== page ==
Crunch time approaches for indy cinemas

Despite remarkable resilience, Australian indie cinemas are desperate for the government to solve a problem caused by the collapse of the international supply chain.

The exhibition business in Australia is doing remarkably well. The major chains have the resources, the bank credibility and the co-dependent shopping centre landlords to survive. The position for the indie cinemas is much worse. But even here, the peak body Independent Cinemas Australia has not heard of a single cinema destroyed by COVID-19.

ICA President Scott Seddon, proprietor of Scottie’s Cinemas in Newcastle reckons they have to hang in for three to six months. 

 ‘I’m confident that we are going to start to see box office recovery for the US summer,’ he told Screenhub in an interview. ‘That’s what we need to happen.’

The biggest problem for most exhibitors is not the restrictions on the audience, but the lack of mainstream blockbuster films. Once the tentpole titles flow, backed by massive marketing campaigns, Australian cinemas will fill up and the industry expects an excellent Christmas 2021.

Unfortunately, according to ICA CEO Adrienne Pecotic, 83% of the revenue to her member cinemas comes from blockbuster movies, almost all from the US. We have seen a remarkable pulse of support for Australian films as The Dry, Penguin Bloom, Long Story Short and High Ground occupy the top slots in weekly returns. 

But the figures still don’t match the returns from one decent blockbuster. What is more, there are only around 20-30 Australian features in any given year so our affection for local films can’t possibly replace the the pipeline of foreign films.

‘Cinemas run a balance of international and local films and independent cinemas support Australian feature films more than other cinema. But they can’t stay open just on the number of Australian films that are released,’ she said. 

This means the health of indie cinemas depends not on the local economy but on foreign supply which is out of sync with domestic improvements. 

Like many other sectors, the only support that exhibitors have received comes from JobKeeper. Some places have fifty staff on the books in a complicated mesh of shifts and starting dates. 

According to Pecotic, the financials of local cinemas are often very different. Some own their sites, some seem to be healthy because they are finishing developments and refits which were funded before the crisis. Others have relied on rent deals with landlords, who expect to be paid as the larger economy improves.

JobKeeper will finish at the end of March, and the cinemas are finally in crisis. ‘Staff will have to be released back into the community to look for work elsewhere,’ said Pecotic. ‘And in so many of the communities where cinemas operate there are not a lot of other options. Or they are tourist communities, and that industry has also been decimated.Where are those people going to go and get jobs?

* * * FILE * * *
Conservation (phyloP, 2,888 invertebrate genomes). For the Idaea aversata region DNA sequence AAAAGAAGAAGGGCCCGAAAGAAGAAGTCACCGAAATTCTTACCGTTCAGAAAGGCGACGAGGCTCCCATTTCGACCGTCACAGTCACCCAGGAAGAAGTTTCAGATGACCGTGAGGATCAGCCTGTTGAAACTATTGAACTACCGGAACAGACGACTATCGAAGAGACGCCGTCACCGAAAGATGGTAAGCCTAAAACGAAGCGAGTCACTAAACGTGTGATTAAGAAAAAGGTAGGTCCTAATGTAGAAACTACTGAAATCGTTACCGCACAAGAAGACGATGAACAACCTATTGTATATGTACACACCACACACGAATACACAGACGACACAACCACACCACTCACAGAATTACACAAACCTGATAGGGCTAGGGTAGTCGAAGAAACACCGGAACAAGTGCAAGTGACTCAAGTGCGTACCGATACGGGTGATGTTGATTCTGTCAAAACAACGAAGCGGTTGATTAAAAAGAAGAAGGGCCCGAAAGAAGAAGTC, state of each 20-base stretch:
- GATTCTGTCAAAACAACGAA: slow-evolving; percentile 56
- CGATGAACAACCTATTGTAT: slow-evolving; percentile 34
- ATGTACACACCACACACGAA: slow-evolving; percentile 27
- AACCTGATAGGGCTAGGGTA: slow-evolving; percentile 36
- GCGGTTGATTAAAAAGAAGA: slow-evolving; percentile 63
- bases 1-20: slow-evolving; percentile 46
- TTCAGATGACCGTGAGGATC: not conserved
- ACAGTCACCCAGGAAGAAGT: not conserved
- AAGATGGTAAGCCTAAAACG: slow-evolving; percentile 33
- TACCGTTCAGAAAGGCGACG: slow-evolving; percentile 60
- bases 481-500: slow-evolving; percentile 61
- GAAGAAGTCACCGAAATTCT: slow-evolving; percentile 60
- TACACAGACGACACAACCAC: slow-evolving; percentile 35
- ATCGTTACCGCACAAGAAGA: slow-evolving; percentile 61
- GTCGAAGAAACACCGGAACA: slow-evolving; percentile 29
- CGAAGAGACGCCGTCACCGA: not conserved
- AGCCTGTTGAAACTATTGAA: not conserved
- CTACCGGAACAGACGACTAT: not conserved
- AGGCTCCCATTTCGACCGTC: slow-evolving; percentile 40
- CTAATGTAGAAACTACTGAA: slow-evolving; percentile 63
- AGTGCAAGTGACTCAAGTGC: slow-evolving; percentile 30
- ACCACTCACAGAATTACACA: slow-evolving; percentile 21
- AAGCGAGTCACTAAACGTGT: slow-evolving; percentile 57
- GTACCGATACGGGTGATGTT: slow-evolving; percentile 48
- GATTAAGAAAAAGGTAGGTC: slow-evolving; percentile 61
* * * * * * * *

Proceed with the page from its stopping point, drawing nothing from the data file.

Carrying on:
‘At the same time that will mean cinemas will close. And where is everybody in the town going to go for entertainment and some relief from this COVID crisis that we’re having? It’s a problem on several platforms.’

According to Seddon, ‘If we don’t get some kind of support beyond JobKeeper, I think there will be a day of reckoning on April 1. At this point no-one is ready to blow that whistle. Everyone is holding their breath.

‘We are still getting no mainstream movies, and no certainty about JobKeeper. We can’t program and we don’t know how to organise ourselves.’

There is another twist in the social role of cinemas. They are often a key source of part time employment for students and carers. As their courses finish or they move away, the position loses its JobKeeper status and any new hires will not be supported. That is an insidious form of decay.

ICA declared a formal campaign week from 8 February to highlight the problem. The announcement was tuned to local MPs of all persuasions, from inner city arthouse supporters to the dusty plains of northern Queensland. It said:

  • Independent cinemas contribute up to 90% of the box office revenue for Australian feature films.
  • They inject $250 million into our economy every year, with $110 million of that going straight into regional Australia.
  • They’re also at the heart of diverse communities where they provide a social hub for all ages, keeping our main streets vibrant and supporting local businesses.

ICA wants JobKeeper not just extended, but also modified as well so that new holders of jobs vacated since COVID-19 can also be covered. 

It also wants to utilise the Rise Scheme which applies to arts organisations. That was promptly knocked on the head as inapplicable, but it is oversubscribed anyway.

The Bank Loan Relief schemes and the Mandatory Code of Conduct for Lessees need to be extended as well. 

This is part of a larger scramble to deal with the end of JobKeeper, and the exhibition sector will have to wait for a more general solution.  We can expect that rural MPs and a few of their city cousins will be encouraging the government to be sympathetic on the grounds that cinemas are locally important. 

We can only hope that Treasury understands that the sector is serious. Because it is. After all, as Seddon pointed out, the entire JobKeeper scheme was cooked up in four days, and this problem is much smaller. 

ICA included a salutary list of international efforts to support local exhibition sectors.

David Tiley was the Editor of Screenhub from 2005 until he became Content Lead for Film in 2021 with a special interest in policy. He is a writer in screen media with a long career in educational programs, documentary, and government funding, with a side order in script editing. He values curiosity, humour and objectivity in support of Australian visions and the art of storytelling.